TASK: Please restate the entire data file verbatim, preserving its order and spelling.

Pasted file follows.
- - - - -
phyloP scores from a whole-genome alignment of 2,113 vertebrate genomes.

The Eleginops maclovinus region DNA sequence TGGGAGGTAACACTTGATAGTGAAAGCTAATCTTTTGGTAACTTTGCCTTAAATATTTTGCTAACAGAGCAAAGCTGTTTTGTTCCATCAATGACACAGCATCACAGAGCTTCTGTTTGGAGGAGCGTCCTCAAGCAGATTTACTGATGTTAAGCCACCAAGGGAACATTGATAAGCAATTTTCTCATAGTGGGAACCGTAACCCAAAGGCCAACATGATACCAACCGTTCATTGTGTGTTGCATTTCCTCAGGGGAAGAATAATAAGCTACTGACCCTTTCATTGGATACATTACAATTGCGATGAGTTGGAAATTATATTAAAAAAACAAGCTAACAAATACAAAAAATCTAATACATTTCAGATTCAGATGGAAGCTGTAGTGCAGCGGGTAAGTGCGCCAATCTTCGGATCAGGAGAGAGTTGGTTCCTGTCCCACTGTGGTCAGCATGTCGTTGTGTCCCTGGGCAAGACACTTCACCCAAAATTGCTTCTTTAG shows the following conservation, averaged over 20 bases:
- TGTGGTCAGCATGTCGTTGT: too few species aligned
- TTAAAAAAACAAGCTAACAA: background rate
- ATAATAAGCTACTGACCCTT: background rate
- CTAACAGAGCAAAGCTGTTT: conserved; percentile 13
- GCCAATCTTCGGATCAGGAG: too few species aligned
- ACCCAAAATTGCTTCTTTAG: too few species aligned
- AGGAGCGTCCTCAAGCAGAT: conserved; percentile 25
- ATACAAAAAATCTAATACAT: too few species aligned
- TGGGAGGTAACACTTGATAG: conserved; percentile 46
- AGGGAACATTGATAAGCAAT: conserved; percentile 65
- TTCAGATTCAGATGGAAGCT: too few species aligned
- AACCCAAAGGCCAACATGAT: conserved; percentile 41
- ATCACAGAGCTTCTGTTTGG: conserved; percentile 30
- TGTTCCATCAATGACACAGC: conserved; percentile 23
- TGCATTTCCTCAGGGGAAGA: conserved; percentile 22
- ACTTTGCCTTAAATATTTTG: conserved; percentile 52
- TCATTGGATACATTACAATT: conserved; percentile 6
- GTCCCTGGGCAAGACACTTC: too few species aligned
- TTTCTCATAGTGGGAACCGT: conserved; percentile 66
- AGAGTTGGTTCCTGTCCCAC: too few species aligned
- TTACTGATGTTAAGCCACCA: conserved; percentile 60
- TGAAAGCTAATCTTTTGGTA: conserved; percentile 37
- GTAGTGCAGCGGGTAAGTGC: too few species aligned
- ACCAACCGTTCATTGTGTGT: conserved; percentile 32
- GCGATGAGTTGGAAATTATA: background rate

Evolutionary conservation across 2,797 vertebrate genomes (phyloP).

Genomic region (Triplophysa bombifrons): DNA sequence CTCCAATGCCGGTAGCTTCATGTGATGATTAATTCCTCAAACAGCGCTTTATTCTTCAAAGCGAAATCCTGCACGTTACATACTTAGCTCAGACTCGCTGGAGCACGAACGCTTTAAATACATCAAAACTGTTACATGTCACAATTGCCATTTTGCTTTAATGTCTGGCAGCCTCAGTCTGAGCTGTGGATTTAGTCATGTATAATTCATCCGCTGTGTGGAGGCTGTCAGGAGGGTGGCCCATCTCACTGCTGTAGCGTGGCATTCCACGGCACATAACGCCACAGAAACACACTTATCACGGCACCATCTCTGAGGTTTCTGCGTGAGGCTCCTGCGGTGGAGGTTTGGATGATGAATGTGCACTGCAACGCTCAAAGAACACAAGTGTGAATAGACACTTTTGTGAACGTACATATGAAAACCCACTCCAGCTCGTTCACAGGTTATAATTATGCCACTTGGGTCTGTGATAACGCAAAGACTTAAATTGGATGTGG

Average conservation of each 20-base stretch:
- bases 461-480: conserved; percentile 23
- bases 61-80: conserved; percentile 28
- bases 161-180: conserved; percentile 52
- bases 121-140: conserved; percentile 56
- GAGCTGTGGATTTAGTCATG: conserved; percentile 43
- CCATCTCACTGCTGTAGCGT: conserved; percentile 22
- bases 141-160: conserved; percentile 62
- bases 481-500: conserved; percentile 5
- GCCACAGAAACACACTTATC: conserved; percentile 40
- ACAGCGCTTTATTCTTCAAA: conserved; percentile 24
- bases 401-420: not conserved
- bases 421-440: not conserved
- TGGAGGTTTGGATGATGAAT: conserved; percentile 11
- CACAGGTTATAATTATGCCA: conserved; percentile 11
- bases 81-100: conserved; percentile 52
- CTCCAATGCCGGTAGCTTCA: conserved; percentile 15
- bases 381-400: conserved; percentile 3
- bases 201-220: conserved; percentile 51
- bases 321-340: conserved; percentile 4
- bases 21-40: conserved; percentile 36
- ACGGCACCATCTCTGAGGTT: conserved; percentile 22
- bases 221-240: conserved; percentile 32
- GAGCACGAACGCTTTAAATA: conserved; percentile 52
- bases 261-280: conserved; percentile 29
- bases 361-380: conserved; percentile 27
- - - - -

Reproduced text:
phyloP scores from a whole-genome alignment of 2,113 vertebrate genomes.

The Eleginops maclovinus region DNA sequence TGGGAGGTAACACTTGATAGTGAAAGCTAATCTTTTGGTAACTTTGCCTTAAATATTTTGCTAACAGAGCAAAGCTGTTTTGTTCCATCAATGACACAGCATCACAGAGCTTCTGTTTGGAGGAGCGTCCTCAAGCAGATTTACTGATGTTAAGCCACCAAGGGAACATTGATAAGCAATTTTCTCATAGTGGGAACCGTAACCCAAAGGCCAACATGATACCAACCGTTCATTGTGTGTTGCATTTCCTCAGGGGAAGAATAATAAGCTACTGACCCTTTCATTGGATACATTACAATTGCGATGAGTTGGAAATTATATTAAAAAAACAAGCTAACAAATACAAAAAATCTAATACATTTCAGATTCAGATGGAAGCTGTAGTGCAGCGGGTAAGTGCGCCAATCTTCGGATCAGGAGAGAGTTGGTTCCTGTCCCACTGTGGTCAGCATGTCGTTGTGTCCCTGGGCAAGACACTTCACCCAAAATTGCTTCTTTAG shows the following conservation, averaged over 20 bases:
- TGTGGTCAGCATGTCGTTGT: too few species aligned
- TTAAAAAAACAAGCTAACAA: background rate
- ATAATAAGCTACTGACCCTT: background rate
- CTAACAGAGCAAAGCTGTTT: conserved; percentile 13
- GCCAATCTTCGGATCAGGAG: too few species aligned
- ACCCAAAATTGCTTCTTTAG: too few species aligned
- AGGAGCGTCCTCAAGCAGAT: conserved; percentile 25
- ATACAAAAAATCTAATACAT: too few species aligned
- TGGGAGGTAACACTTGATAG: conserved; percentile 46
- AGGGAACATTGATAAGCAAT: conserved; percentile 65
- TTCAGATTCAGATGGAAGCT: too few species aligned
- AACCCAAAGGCCAACATGAT: conserved; percentile 41
- ATCACAGAGCTTCTGTTTGG: conserved; percentile 30
- TGTTCCATCAATGACACAGC: conserved; percentile 23
- TGCATTTCCTCAGGGGAAGA: conserved; percentile 22
- ACTTTGCCTTAAATATTTTG: conserved; percentile 52
- TCATTGGATACATTACAATT: conserved; percentile 6
- GTCCCTGGGCAAGACACTTC: too few species aligned
- TTTCTCATAGTGGGAACCGT: conserved; percentile 66
- AGAGTTGGTTCCTGTCCCAC: too few species aligned
- TTACTGATGTTAAGCCACCA: conserved; percentile 60
- TGAAAGCTAATCTTTTGGTA: conserved; percentile 37
- GTAGTGCAGCGGGTAAGTGC: too few species aligned
- ACCAACCGTTCATTGTGTGT: conserved; percentile 32
- GCGATGAGTTGGAAATTATA: background rate

Evolutionary conservation across 2,797 vertebrate genomes (phyloP).

Genomic region (Triplophysa bombifrons): DNA sequence CTCCAATGCCGGTAGCTTCATGTGATGATTAATTCCTCAAACAGCGCTTTATTCTTCAAAGCGAAATCCTGCACGTTACATACTTAGCTCAGACTCGCTGGAGCACGAACGCTTTAAATACATCAAAACTGTTACATGTCACAATTGCCATTTTGCTTTAATGTCTGGCAGCCTCAGTCTGAGCTGTGGATTTAGTCATGTATAATTCATCCGCTGTGTGGAGGCTGTCAGGAGGGTGGCCCATCTCACTGCTGTAGCGTGGCATTCCACGGCACATAACGCCACAGAAACACACTTATCACGGCACCATCTCTGAGGTTTCTGCGTGAGGCTCCTGCGGTGGAGGTTTGGATGATGAATGTGCACTGCAACGCTCAAAGAACACAAGTGTGAATAGACACTTTTGTGAACGTACATATGAAAACCCACTCCAGCTCGTTCACAGGTTATAATTATGCCACTTGGGTCTGTGATAACGCAAAGACTTAAATTGGATGTGG

Average conservation of each 20-base stretch:
- bases 461-480: conserved; percentile 23
- bases 61-80: conserved; percentile 28
- bases 161-180: conserved; percentile 52
- bases 121-140: conserved; percentile 56
- GAGCTGTGGATTTAGTCATG: conserved; percentile 43
- CCATCTCACTGCTGTAGCGT: conserved; percentile 22
- bases 141-160: conserved; percentile 62
- bases 481-500: conserved; percentile 5
- GCCACAGAAACACACTTATC: conserved; percentile 40
- ACAGCGCTTTATTCTTCAAA: conserved; percentile 24
- bases 401-420: not conserved
- bases 421-440: not conserved
- TGGAGGTTTGGATGATGAAT: conserved; percentile 11
- CACAGGTTATAATTATGCCA: conserved; percentile 11
- bases 81-100: conserved; percentile 52
- CTCCAATGCCGGTAGCTTCA: conserved; percentile 15
- bases 381-400: conserved; percentile 3
- bases 201-220: conserved; percentile 51
- bases 321-340: conserved; percentile 4
- bases 21-40: conserved; percentile 36
- ACGGCACCATCTCTGAGGTT: conserved; percentile 22
- bases 221-240: conserved; percentile 32
- GAGCACGAACGCTTTAAATA: conserved; percentile 52
- bases 261-280: conserved; percentile 29
- bases 361-380: conserved; percentile 27